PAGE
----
Francois Hollande, the President of France has called upon a gathering of different states to assess how to respond to the current happenings. The meeting in Paris brought the support of about twenty-five countries, as well as the support of representatives of the United Nations, the European Union, and the Arab League. This has resulted on air strikes as the only action they are taking against ISIS But, support comes in different ways:
Countries Providing Air Support and Military Equipment: US, Canada, Iraq (authorized France to use its air space and welcomed coalition support in battling ISIS), Jordan, Bahrain, Saudi Arabia, United Arab Emirates, France, Germany, United Kingdom, Australia, Belgium, Denmark, Italy, Czech Republic, Albania, Netherlands, Estonia, Hungary, Turkey, Lebanon.
Allies Providing Humanitarian Aid: Sweden, Kuwait, Switzerland, Japan, Austria, New Zealand, South Korea, Ireland, Spain, Slovakia, Norway, Luxembourg, Qatar.
Allies Who Have Expressed Support: Bulgaria, Egypt, Finland, Georgia, Greece, Israel, Kosovo, Oman, Poland, Croatia, Romania, Singapore, Taiwan.
The following states have been claimed to be part of the coalition by US State Department: Andorra, Bosnia, Lithuania, Macedonia, Malta, Mexico, Moldova, Morocco, Portugal, Serbia, Slovenia, Tunisia and Ukraine.
Non-nation supporters: The Arab League and the European Union.
With this massive amount of support and involvement, this brings about the next question: How are people in Syria and Iraq responding to this?
As already addressed, Iraq has authorized France to use its air space, thus it appear that it is one of the prime interests to take out ISIS Meanwhile, one of nations that lives within the state of Iraq, the Kurdish nation has responded in support of Canada’s involvement in Iraq. The article “[Kurdish] locals expressed immense gratitude Friday after it was confirmed that Canada was going to send six RCAF fighter-bombers to join the international air campaign against the jihadists.” (Source: The National Post) So, far the Kurdish population has had to give up a lot of territory to the massacres of the ISIS, both Iraq and Syria are been affected by these attacks. An example of this would be the town of Kobani, Syria. “The main Kurdish armed group in Syria called on its kinsmen across the region to help it stop a massacre in the Syrian town of Kobani as Islamic State militants armed with tanks edged closer on its outskirts and pummel it with artillery fire.” (Source: The Huffington Post) And with these attacks, the ISIS fighters come closer to Turkish borders.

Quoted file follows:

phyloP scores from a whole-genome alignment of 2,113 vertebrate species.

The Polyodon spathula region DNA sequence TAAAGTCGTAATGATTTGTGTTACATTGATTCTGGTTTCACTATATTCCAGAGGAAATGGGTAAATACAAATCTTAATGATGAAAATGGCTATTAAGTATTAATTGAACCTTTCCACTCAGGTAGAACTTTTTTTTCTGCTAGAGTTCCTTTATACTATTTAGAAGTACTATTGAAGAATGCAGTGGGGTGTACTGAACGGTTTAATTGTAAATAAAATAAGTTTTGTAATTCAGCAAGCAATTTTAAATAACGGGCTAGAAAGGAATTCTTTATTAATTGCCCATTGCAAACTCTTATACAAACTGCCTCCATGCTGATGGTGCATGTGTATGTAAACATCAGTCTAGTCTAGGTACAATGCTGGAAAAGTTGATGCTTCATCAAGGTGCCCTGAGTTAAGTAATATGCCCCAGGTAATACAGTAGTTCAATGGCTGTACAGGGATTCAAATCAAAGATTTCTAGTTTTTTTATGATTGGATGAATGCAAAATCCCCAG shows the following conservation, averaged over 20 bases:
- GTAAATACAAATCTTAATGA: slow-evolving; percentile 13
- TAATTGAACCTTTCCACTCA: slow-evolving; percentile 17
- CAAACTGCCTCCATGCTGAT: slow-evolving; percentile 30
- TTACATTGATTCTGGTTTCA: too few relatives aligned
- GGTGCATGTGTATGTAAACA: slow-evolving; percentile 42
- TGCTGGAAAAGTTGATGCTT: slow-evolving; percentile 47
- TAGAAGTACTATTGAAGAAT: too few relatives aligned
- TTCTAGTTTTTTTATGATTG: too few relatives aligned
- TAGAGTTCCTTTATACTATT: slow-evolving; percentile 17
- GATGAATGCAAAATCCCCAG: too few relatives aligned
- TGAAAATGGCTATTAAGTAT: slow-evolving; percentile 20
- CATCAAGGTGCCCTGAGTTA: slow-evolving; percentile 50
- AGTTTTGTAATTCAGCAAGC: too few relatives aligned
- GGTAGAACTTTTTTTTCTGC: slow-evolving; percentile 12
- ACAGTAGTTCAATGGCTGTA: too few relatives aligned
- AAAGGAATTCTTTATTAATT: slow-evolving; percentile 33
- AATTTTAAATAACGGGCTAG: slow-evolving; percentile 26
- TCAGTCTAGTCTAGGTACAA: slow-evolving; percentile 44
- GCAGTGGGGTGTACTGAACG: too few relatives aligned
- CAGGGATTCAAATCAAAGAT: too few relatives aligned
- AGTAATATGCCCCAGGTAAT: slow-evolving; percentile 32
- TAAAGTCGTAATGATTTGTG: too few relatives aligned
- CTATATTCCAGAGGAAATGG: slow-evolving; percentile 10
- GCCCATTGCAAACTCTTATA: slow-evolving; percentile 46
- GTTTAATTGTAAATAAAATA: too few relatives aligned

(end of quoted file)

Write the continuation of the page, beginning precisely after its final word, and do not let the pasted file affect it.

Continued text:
So, where do these attacks leave ISIS?
The current UN report states that ISIS has committed “killings of civilians, abductions, rape and other forms of sexual and physical violence perpetrated against women and children, forced recruitment of children…” (Source: CBC) all of which are systematic war crimes that must be prosecuted.
ISIS’s attacks in Syria have brought it closer to the Turkish border which has stirred up Turkey into responding. The Turkish parliament has authorized military involvement in the conflict as it allows the use of its bases for other states involved in the effort.
Along with that there is the formation of anti-ISIS international responses by many different states contributing in whatever way they can.
Of course, there is a certain perspective I am yet to address: the counter-response. While the West mobilizes into the Middle East, Russia has condemned the particular actions of the US and France. However, Vladimir Putin’s own response has been also condemned by other states. Russia’s position has moved on into considerations of joining the coalition to fight ISIS, one of the particular reasons about this is that Russia has been considered to be one of the next targets of ISIS. Like Russia, initially Iran criticized Turkey’s response to ISIS Despite these criticisms, Iran is still willing to contribute the anti-ISIS
However, with all of this said, I shall end my article here, for I’ve tried to address the different responses that the world has had with ISIS growing and expanding. There can only be new developments on the issue from which I will address at some point; however, with that being said, I am not going to be talking about this issue for a few editions of the Bolt, for this is not the only world politics event that is going on and I wish to look at other events. I shall return to this at some point, but now I shall return to a point of observation of whatever new developments occur.